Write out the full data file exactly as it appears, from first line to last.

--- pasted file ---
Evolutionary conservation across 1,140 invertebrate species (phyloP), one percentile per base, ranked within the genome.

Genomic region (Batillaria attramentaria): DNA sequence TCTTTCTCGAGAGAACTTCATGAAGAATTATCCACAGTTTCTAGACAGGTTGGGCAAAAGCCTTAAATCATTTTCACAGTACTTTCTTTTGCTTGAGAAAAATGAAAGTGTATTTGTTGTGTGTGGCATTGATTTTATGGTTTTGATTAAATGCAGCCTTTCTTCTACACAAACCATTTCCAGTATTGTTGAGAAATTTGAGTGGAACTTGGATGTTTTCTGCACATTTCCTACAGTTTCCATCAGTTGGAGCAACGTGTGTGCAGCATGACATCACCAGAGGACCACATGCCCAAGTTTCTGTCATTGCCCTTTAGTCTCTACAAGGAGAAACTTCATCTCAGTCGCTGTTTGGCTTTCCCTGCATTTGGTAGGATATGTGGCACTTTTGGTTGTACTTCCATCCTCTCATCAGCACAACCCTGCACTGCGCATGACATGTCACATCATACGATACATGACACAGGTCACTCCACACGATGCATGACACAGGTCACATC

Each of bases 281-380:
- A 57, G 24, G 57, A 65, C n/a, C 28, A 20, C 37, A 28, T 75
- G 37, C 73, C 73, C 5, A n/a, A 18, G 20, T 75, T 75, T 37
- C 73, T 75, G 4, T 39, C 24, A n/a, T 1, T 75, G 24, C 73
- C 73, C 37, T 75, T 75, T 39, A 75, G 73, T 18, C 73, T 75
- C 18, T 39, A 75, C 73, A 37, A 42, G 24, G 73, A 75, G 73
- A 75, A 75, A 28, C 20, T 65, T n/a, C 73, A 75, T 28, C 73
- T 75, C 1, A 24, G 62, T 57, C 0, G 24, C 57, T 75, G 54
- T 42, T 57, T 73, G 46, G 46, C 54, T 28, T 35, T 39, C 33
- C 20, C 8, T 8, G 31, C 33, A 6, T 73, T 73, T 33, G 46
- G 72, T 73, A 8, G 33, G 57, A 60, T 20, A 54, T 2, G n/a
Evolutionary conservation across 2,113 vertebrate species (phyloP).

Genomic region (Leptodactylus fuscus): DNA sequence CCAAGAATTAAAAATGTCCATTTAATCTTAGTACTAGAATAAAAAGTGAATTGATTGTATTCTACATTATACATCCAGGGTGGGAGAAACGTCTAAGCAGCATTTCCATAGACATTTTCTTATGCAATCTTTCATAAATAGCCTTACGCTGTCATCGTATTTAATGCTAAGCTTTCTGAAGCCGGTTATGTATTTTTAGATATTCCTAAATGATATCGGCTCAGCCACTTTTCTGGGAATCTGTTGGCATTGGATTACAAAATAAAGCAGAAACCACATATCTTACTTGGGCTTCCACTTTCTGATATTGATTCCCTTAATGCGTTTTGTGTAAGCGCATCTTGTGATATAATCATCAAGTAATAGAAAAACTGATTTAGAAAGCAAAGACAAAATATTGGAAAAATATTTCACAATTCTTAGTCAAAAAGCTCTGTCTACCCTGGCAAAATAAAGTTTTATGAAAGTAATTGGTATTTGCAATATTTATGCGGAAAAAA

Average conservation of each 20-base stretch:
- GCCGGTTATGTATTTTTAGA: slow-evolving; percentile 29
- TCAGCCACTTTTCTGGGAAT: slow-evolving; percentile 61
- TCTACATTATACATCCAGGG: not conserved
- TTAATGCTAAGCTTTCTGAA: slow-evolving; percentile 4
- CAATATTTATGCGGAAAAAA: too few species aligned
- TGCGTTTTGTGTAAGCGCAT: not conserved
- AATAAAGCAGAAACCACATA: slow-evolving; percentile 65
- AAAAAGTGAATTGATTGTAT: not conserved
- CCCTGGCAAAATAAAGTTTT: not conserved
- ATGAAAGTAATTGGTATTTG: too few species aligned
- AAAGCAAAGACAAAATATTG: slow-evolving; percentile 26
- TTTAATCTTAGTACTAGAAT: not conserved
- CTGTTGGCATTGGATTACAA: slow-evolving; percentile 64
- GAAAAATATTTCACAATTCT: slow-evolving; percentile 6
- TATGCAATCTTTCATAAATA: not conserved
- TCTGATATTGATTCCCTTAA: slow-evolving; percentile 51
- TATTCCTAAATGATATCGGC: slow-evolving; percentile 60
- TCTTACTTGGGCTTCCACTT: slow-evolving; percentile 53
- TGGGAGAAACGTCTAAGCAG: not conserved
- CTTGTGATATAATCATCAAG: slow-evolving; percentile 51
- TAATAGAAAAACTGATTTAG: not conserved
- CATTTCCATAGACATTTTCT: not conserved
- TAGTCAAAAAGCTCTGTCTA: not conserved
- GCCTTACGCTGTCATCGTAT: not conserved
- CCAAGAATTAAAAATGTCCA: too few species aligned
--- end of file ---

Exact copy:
Evolutionary conservation across 1,140 invertebrate species (phyloP), one percentile per base, ranked within the genome.

Genomic region (Batillaria attramentaria): DNA sequence TCTTTCTCGAGAGAACTTCATGAAGAATTATCCACAGTTTCTAGACAGGTTGGGCAAAAGCCTTAAATCATTTTCACAGTACTTTCTTTTGCTTGAGAAAAATGAAAGTGTATTTGTTGTGTGTGGCATTGATTTTATGGTTTTGATTAAATGCAGCCTTTCTTCTACACAAACCATTTCCAGTATTGTTGAGAAATTTGAGTGGAACTTGGATGTTTTCTGCACATTTCCTACAGTTTCCATCAGTTGGAGCAACGTGTGTGCAGCATGACATCACCAGAGGACCACATGCCCAAGTTTCTGTCATTGCCCTTTAGTCTCTACAAGGAGAAACTTCATCTCAGTCGCTGTTTGGCTTTCCCTGCATTTGGTAGGATATGTGGCACTTTTGGTTGTACTTCCATCCTCTCATCAGCACAACCCTGCACTGCGCATGACATGTCACATCATACGATACATGACACAGGTCACTCCACACGATGCATGACACAGGTCACATC

Each of bases 281-380:
- A 57, G 24, G 57, A 65, C n/a, C 28, A 20, C 37, A 28, T 75
- G 37, C 73, C 73, C 5, A n/a, A 18, G 20, T 75, T 75, T 37
- C 73, T 75, G 4, T 39, C 24, A n/a, T 1, T 75, G 24, C 73
- C 73, C 37, T 75, T 75, T 39, A 75, G 73, T 18, C 73, T 75
- C 18, T 39, A 75, C 73, A 37, A 42, G 24, G 73, A 75, G 73
- A 75, A 75, A 28, C 20, T 65, T n/a, C 73, A 75, T 28, C 73
- T 75, C 1, A 24, G 62, T 57, C 0, G 24, C 57, T 75, G 54
- T 42, T 57, T 73, G 46, G 46, C 54, T 28, T 35, T 39, C 33
- C 20, C 8, T 8, G 31, C 33, A 6, T 73, T 73, T 33, G 46
- G 72, T 73, A 8, G 33, G 57, A 60, T 20, A 54, T 2, G n/a
Evolutionary conservation across 2,113 vertebrate species (phyloP).

Genomic region (Leptodactylus fuscus): DNA sequence CCAAGAATTAAAAATGTCCATTTAATCTTAGTACTAGAATAAAAAGTGAATTGATTGTATTCTACATTATACATCCAGGGTGGGAGAAACGTCTAAGCAGCATTTCCATAGACATTTTCTTATGCAATCTTTCATAAATAGCCTTACGCTGTCATCGTATTTAATGCTAAGCTTTCTGAAGCCGGTTATGTATTTTTAGATATTCCTAAATGATATCGGCTCAGCCACTTTTCTGGGAATCTGTTGGCATTGGATTACAAAATAAAGCAGAAACCACATATCTTACTTGGGCTTCCACTTTCTGATATTGATTCCCTTAATGCGTTTTGTGTAAGCGCATCTTGTGATATAATCATCAAGTAATAGAAAAACTGATTTAGAAAGCAAAGACAAAATATTGGAAAAATATTTCACAATTCTTAGTCAAAAAGCTCTGTCTACCCTGGCAAAATAAAGTTTTATGAAAGTAATTGGTATTTGCAATATTTATGCGGAAAAAA

Average conservation of each 20-base stretch:
- GCCGGTTATGTATTTTTAGA: slow-evolving; percentile 29
- TCAGCCACTTTTCTGGGAAT: slow-evolving; percentile 61
- TCTACATTATACATCCAGGG: not conserved
- TTAATGCTAAGCTTTCTGAA: slow-evolving; percentile 4
- CAATATTTATGCGGAAAAAA: too few species aligned
- TGCGTTTTGTGTAAGCGCAT: not conserved
- AATAAAGCAGAAACCACATA: slow-evolving; percentile 65
- AAAAAGTGAATTGATTGTAT: not conserved
- CCCTGGCAAAATAAAGTTTT: not conserved
- ATGAAAGTAATTGGTATTTG: too few species aligned
- AAAGCAAAGACAAAATATTG: slow-evolving; percentile 26
- TTTAATCTTAGTACTAGAAT: not conserved
- CTGTTGGCATTGGATTACAA: slow-evolving; percentile 64
- GAAAAATATTTCACAATTCT: slow-evolving; percentile 6
- TATGCAATCTTTCATAAATA: not conserved
- TCTGATATTGATTCCCTTAA: slow-evolving; percentile 51
- TATTCCTAAATGATATCGGC: slow-evolving; percentile 60
- TCTTACTTGGGCTTCCACTT: slow-evolving; percentile 53
- TGGGAGAAACGTCTAAGCAG: not conserved
- CTTGTGATATAATCATCAAG: slow-evolving; percentile 51
- TAATAGAAAAACTGATTTAG: not conserved
- CATTTCCATAGACATTTTCT: not conserved
- TAGTCAAAAAGCTCTGTCTA: not conserved
- GCCTTACGCTGTCATCGTAT: not conserved
- CCAAGAATTAAAAATGTCCA: too few species aligned